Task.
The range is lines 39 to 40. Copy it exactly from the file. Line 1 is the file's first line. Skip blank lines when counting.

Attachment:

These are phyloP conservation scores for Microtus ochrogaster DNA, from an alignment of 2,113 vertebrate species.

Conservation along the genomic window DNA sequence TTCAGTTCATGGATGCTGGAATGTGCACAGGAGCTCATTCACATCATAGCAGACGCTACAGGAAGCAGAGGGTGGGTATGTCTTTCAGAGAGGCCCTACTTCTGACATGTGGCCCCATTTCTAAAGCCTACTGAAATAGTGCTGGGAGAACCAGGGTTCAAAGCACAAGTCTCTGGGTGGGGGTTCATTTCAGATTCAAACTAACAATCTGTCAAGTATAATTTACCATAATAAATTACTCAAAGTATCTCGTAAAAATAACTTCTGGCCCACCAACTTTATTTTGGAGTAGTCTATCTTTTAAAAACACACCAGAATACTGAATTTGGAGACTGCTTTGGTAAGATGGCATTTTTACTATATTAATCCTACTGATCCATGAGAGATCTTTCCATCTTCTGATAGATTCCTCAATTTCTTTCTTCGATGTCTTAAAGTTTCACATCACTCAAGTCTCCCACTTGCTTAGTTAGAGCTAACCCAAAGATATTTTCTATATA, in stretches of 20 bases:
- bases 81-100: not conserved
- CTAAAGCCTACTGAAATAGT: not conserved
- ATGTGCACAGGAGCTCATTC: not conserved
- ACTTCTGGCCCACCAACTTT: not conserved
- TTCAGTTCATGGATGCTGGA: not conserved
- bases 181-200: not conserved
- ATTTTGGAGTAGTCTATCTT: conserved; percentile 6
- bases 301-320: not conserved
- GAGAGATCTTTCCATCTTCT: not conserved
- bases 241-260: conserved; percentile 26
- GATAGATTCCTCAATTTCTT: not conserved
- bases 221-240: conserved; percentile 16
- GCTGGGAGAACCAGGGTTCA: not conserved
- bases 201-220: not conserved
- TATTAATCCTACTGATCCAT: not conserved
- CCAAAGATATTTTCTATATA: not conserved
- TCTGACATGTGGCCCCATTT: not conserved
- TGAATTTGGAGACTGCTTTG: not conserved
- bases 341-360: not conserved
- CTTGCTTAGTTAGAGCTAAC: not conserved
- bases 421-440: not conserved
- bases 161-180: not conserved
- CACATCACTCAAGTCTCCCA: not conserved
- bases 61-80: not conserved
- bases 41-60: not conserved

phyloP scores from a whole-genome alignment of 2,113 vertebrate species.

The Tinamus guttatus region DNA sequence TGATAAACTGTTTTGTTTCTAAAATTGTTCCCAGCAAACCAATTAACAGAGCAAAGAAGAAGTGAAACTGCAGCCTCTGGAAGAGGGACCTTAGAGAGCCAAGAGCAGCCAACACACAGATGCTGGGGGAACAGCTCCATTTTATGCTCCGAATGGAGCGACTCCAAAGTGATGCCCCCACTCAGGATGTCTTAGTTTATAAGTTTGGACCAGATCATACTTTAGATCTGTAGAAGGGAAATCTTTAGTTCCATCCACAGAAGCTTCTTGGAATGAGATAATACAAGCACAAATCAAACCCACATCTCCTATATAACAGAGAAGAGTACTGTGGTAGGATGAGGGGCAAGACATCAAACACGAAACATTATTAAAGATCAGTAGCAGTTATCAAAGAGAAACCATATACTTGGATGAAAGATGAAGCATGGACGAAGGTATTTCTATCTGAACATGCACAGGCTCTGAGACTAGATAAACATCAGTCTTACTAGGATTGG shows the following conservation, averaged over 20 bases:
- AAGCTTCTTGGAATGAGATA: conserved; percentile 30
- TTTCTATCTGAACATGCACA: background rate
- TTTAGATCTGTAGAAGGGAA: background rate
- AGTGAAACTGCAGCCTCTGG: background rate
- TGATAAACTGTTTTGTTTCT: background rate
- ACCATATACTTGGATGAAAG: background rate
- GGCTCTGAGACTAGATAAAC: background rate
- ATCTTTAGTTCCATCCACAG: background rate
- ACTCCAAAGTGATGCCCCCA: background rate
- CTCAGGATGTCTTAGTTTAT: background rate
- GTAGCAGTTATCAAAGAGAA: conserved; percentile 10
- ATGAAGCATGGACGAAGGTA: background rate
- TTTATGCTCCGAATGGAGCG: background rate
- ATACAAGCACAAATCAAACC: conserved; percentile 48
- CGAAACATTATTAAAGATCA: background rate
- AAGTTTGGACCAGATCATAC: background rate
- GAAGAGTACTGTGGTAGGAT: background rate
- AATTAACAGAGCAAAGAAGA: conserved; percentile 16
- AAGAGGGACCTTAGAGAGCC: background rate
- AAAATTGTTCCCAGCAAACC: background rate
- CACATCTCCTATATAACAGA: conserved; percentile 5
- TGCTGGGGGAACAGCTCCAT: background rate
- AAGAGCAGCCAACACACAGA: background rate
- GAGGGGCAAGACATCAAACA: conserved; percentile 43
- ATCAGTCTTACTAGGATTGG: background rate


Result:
- CTCAGGATGTCTTAGTTTAT: background rate
- GTAGCAGTTATCAAAGAGAA: conserved; percentile 10